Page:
I like language and words are my currency; I’ve made a living from the writing and spouting them for decades and I think about them all the time. I ponder their meaning, I contemplate their sound, I enjoy reading them on the page and listening to them on the bus.

I often like to unlock them and go to a dictionary to find their meaning, to find where they’ve come from and how far they’ve travelled to arrive at our mouths and ears. I like the way that language changes all the time, and new words are coined and old words slip away and go from the street to the museum. I was on a bus the other day and an older man said to his mate ‘I were just siding’t pots’ and I realised I’d not heard that word for a while and that sent me to the internet where I was told that it might come from ‘the repairing or forming of the sides of a ploughshare.’ Blimey. And it also says that the word is obsolete. Well, tell that to those blokes on the 219!

So because of all that word-talk you’d think that I’d be good at word games but I’m sorry to announce that I’m not. Crosswords baffle me and anagrams leave me scratching my head and wondering what the jumble of letters in front of me could actually be rejumbled into. It’s strange because, as I said, words are my currency and I love to spend them and share them and give them away, but ask me what a three-letter word in a simple puzzle is and my mind becomes like the double-blank in a game of dominoes.

Every so often, about once a year, I decide that word games will become my thing, perhaps in an attempt to keep my brain in good working order. This is despite the fact that I spend a lot of time reading poetry and prose that could be said to be quite hard to fathom, and I enjoy attempting to fathom it. I tell myself that the poetry works on my mind, whereas the word games work on my brain and maybe it’s my brain that needs to be kept fit.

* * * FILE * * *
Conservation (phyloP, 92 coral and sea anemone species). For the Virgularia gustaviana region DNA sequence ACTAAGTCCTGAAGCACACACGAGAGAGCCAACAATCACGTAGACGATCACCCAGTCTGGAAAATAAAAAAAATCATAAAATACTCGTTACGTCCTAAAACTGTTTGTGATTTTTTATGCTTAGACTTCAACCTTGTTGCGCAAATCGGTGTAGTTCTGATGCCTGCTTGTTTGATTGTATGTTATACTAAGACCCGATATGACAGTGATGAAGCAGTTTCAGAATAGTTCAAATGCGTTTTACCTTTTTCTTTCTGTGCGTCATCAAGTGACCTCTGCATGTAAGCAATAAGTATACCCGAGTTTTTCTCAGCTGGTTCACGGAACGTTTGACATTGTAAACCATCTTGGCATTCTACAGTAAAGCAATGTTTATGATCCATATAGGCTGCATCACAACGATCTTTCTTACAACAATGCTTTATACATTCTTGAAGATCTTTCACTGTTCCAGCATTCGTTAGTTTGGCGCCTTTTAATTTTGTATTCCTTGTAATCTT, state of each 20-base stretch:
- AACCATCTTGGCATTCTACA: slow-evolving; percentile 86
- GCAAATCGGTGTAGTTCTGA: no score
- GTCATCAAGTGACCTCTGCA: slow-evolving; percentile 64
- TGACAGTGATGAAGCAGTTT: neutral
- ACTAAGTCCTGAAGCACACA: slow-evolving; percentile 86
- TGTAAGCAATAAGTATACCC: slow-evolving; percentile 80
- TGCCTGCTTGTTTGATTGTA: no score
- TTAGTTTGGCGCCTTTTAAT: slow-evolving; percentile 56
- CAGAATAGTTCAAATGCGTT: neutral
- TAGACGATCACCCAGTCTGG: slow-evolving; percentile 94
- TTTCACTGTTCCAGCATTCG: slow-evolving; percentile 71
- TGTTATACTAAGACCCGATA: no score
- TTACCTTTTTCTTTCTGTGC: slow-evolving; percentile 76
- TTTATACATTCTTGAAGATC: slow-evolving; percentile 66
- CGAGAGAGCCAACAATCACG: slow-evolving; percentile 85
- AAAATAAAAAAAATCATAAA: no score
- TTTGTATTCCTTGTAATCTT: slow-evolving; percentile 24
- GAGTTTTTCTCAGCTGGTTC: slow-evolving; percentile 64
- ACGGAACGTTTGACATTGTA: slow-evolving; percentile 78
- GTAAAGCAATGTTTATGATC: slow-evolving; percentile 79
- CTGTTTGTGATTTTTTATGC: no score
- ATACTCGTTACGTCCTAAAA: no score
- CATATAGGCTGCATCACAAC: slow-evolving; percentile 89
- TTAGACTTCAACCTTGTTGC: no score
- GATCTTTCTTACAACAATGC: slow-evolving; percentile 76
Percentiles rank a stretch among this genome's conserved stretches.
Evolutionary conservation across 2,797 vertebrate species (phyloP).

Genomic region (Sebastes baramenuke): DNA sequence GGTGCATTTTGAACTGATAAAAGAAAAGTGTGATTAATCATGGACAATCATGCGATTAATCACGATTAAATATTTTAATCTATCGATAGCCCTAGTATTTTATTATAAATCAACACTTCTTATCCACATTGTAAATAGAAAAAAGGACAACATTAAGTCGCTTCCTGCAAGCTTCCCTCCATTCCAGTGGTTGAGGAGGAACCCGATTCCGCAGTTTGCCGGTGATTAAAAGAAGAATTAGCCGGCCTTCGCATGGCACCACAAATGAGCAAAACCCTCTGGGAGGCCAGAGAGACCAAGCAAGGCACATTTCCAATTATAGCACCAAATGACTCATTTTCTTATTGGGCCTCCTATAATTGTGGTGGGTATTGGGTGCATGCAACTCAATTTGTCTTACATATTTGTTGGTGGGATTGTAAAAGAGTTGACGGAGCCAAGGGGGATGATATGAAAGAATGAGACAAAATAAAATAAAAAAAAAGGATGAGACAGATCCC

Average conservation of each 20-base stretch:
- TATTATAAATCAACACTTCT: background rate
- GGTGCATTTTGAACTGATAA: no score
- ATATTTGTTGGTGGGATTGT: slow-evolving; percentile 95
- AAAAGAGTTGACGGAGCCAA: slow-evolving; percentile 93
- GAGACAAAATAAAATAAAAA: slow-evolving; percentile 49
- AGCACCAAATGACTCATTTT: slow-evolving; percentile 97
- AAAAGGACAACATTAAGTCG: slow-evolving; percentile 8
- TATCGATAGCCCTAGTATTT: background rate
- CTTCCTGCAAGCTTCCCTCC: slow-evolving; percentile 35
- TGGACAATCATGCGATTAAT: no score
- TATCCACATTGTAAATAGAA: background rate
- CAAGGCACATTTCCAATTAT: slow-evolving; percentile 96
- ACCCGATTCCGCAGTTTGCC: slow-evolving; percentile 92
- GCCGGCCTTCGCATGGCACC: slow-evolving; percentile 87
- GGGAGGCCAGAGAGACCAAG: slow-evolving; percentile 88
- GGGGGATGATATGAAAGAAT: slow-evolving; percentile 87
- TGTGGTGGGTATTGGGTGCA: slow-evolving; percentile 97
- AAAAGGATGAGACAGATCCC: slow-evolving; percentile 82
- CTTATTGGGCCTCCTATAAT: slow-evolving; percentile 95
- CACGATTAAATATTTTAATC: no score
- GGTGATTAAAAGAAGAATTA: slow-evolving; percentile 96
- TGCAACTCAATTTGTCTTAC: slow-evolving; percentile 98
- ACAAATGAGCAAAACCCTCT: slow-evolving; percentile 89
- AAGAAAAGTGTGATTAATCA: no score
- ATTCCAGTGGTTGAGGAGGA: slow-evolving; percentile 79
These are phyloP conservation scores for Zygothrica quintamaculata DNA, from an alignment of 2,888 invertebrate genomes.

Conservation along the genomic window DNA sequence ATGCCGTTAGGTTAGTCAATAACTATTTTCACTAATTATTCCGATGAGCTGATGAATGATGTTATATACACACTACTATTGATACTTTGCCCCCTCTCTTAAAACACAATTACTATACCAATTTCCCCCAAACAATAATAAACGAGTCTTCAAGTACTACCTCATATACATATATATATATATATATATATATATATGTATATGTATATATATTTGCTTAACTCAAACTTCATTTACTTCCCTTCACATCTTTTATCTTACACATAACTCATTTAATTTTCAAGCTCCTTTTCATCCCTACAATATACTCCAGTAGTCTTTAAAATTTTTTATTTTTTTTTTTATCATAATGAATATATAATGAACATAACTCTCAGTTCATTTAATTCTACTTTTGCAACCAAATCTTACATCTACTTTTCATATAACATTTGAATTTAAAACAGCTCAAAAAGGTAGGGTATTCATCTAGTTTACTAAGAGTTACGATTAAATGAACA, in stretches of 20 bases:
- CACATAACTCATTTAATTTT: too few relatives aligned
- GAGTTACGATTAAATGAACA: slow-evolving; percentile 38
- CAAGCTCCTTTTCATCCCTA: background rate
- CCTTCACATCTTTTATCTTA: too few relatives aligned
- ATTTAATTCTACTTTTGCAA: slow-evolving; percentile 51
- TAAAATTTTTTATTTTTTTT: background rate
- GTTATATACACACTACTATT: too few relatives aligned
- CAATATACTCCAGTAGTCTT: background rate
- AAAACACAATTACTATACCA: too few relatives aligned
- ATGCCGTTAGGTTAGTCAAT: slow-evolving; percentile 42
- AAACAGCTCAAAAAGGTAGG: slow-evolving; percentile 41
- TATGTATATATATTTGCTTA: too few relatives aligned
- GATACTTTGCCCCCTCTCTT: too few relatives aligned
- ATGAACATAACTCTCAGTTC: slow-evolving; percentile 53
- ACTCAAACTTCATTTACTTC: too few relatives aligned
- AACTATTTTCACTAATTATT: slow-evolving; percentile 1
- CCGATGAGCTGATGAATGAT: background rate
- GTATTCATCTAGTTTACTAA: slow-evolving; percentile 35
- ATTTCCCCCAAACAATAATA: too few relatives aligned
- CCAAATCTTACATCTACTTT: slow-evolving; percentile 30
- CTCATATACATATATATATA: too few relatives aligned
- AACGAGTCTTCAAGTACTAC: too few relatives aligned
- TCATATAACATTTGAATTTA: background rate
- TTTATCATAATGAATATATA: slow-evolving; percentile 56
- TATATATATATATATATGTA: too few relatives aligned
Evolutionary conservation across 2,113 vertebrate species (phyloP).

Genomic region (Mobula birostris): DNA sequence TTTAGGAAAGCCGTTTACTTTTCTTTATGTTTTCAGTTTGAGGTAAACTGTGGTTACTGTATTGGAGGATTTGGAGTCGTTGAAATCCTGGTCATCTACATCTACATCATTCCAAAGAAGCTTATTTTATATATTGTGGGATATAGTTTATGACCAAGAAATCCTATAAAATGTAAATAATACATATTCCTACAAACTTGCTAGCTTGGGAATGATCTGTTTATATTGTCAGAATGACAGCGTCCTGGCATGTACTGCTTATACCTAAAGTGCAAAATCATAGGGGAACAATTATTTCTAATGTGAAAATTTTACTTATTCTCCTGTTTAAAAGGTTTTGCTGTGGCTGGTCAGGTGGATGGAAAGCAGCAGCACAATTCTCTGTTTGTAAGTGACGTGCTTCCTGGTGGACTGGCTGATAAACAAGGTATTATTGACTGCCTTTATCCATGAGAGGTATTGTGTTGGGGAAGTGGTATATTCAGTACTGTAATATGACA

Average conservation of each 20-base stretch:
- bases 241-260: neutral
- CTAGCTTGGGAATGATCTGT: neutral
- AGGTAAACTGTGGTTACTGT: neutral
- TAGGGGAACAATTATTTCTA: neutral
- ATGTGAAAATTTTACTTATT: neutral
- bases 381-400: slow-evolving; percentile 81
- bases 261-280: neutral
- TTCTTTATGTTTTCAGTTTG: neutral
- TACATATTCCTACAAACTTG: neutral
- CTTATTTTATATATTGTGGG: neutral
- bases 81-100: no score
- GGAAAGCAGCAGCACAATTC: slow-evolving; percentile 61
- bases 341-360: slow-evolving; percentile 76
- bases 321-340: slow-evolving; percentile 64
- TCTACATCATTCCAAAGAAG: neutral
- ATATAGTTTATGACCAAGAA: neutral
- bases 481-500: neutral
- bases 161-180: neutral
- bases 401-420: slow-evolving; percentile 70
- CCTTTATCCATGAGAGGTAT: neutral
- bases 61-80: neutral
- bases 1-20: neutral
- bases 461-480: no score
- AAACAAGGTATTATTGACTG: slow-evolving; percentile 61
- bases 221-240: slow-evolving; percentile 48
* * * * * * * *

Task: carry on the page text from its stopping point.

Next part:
So on those days when I’ve decided to tackle word games again, I’ll stare at a cryptic crossword for about half an hour in the way that I’ll stare at an abstract painting in a gallery for half an hour. No, that’s wrong: I enjoy staring at the abstract painting because I get things from it, I enjoy making connections and stories from it, I enjoy admiring the craft and the technique and the way it looks like nothing but itself. The cryptic crossword clue, on the other hand, seems to be written in a code that I can’t crack, no matter how hard I try. I’ll read the clue and then I’ll read it again: ‘Make known Imogen is to leave’ Six letters. I read it again: Make known Imogen is to leave. Eh? Who’s Imogen? Where’s she going? The top of Dodworth Bottoms? I don’t know anybody called Imogen; if I did, I’d send her a text and ask her where she was off to.

I realise that’s the wrong way to approach a cryptic crossword. I know there’s no such person as Imogen and she’s not really going anywhere and really I just have to work out a six-letter word from the clue given but I can’t. I really can’t. And I can’t even look the answer up because the crossword is in a today’s paper and the solution won’t be in until tomorrow.

There’s a storytelling part of my brain that is making up a tale about Imogen and why it’s being made known that she’s leaving, and next time I do a poetry workshop I might well use that clue as a prompt and I’m sure some excellent poems will be made from her leaving. This isn’t a story, though: it’s a crossword clue and I have no idea what it means. Somewhere within that single word Imogen, the answer is waving at me. Is it the Imo? Is it the Gen?

Oh, I don’t know. I’ll just go back to reading, writing, talking and listening, I think. Until the next time I try to solve an anagram.